vSphere 7 has officially been announced (finally!) and man is this thing going to deliver. VMware vSphere has been, and continues to be, the engine for modernizing infrastructure and applications. And check out that sharp looking logo!
Tanzu is (very deservedly) getting a lot of the attention with the vSphere announcement, but there is a LOT to this new release. Here are some of my favorite new features:
1. Scalability Enhancements (6.7 vs 7.0)
vCenter Server is increasing from 2000 hosts/25,000 VMs cap to 2500 hosts and 30,000 VMs (powered on). Linked mode maximums are also increasing from 5000/50,000 to 15,000/150,000 hosts/VMs.
Interestingly enough vCenter Server to vCenter Server Latency is slightly increasing:
- VC to VC: going from 100ms to 150ms
- VC to ESXi: 150ms to 150ms
- vSphere Client to VC: 100ms to 100ms
NOTE: vCPU and vRAM maximums aren’t changing in the GA release of vSphere 7.
Check out the VMware Configurations Maximums portal for all the latest maximums and limits
2. Multi-homing support
vCenter Server 7 now supports multi-homing configurations! This means your VC can have multiple NICs (up to 4 is supported) for a variety of configuration options.
3. vSphere Health is now Skyline Health for vSphere
Following suit of consolidation and integration of solutions, we’re now seeing Skyline natively in vCenter which is taking over the Health portion. Skyline is free to all VMware customers. This new integration will allow direct access to Skyline Advisor for a proactive support experience.
You can read more here
4. Simplified Certificate Management
Guaranteed to inspire a standing ovation, vSphere 7 has dramatically simplified the certificate management process, doing away with the complexity of cert management we’ve come to know. ESXi services also use a common cert!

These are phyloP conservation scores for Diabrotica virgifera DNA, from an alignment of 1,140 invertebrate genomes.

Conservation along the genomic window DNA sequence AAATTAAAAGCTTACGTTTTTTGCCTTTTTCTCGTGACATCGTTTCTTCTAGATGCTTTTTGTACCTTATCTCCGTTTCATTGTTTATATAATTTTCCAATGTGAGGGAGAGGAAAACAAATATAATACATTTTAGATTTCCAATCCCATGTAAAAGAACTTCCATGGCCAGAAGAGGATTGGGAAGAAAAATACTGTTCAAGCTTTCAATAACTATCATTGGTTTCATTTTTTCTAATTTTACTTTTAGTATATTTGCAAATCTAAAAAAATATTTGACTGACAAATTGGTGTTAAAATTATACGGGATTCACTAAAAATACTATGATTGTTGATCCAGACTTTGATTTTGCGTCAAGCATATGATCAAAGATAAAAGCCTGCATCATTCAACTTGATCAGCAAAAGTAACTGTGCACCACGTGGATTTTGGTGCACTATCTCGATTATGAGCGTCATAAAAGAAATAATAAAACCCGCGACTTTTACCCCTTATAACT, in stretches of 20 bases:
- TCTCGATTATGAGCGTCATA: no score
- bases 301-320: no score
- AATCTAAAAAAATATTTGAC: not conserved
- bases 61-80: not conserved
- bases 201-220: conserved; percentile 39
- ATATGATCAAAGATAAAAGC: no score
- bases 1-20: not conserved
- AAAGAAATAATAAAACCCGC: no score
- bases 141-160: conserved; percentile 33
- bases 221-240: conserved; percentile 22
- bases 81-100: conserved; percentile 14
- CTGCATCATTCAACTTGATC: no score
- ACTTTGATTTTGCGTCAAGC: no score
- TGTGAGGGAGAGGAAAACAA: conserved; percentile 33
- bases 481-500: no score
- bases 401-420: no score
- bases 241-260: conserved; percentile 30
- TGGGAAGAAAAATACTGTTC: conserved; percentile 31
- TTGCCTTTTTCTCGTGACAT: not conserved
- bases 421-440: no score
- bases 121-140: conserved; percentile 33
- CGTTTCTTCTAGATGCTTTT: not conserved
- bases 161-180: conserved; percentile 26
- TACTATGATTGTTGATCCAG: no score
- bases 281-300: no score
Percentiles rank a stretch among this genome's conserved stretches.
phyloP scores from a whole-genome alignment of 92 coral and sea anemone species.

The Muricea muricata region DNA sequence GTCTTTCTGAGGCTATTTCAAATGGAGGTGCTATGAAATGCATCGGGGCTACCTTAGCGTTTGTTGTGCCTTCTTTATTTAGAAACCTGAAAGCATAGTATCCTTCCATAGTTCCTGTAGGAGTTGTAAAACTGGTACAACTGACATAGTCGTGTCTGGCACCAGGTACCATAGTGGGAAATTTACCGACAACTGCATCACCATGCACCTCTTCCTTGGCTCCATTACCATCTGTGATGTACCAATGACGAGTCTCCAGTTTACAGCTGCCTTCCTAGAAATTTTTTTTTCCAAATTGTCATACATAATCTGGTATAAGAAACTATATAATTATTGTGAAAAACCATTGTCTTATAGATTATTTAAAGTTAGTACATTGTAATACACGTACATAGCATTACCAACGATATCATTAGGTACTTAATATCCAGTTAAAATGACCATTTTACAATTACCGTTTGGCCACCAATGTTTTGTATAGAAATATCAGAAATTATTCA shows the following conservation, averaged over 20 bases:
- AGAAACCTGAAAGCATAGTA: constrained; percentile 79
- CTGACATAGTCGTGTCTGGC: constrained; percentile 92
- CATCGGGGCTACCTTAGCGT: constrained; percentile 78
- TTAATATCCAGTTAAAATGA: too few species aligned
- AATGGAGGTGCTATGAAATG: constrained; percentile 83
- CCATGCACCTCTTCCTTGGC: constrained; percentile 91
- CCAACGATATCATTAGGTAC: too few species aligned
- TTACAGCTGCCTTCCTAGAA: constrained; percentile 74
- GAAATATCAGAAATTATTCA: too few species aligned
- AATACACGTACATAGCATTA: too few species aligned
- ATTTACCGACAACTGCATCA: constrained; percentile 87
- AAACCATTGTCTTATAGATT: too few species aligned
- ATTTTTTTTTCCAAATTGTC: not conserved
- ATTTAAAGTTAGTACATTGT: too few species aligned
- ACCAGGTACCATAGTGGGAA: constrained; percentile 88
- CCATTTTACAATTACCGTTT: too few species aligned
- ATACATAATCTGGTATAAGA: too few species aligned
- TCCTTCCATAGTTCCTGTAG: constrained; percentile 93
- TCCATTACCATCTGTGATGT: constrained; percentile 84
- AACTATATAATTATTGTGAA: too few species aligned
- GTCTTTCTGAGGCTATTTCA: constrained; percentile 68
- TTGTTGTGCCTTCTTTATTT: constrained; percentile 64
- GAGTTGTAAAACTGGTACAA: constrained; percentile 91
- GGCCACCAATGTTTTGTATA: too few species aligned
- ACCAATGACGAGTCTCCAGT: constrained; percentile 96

5. vMotion + DRS Improvements
vMotion and DRS are datacenter management staples. We couldn’t imagine managing an enterprise environment without them. With vSphere 7, they’re getting smarter:
DRS DRS Logic used to run in such a way where it looked at cluster balance by ESXi resource utilization, and attempted to move workloads around using vMotion to level the playing field. In vSphere 7, DRS now computes a VM DRS Score and assigns it to an ESXi host and will move a Virtual Machine to the host that provides the highest VM DRS Score. This method allows DRS to focus less on evening the playing field, and more on the metrics that matter most to VM performance.
vMotion vMotion logic is also greatly improved in vSphere 7. The new vMotion can support significantly more demanding workloads and systems with large compute footprints. Systems like SAP HANA and Oracle DBs backends can now be vMotioned with ease.
6. Quickview of vCenter Details
Sometimes feature that “should have been been there all along” are the best kind. Now when you click at the top level of a vCenter Server, you can see the VC Version, Build, the Last Updated date, AND the last file-based backup date!
This is only the tip of the ice burg. There are plenty of other new features and capabilities in vSphere 7, and we haven’t even touched on Profiles, Kubernetes, etc.
Be sure to check out the official announcement linked above, as well as the many other #vExpert Community posts covering this exciting release.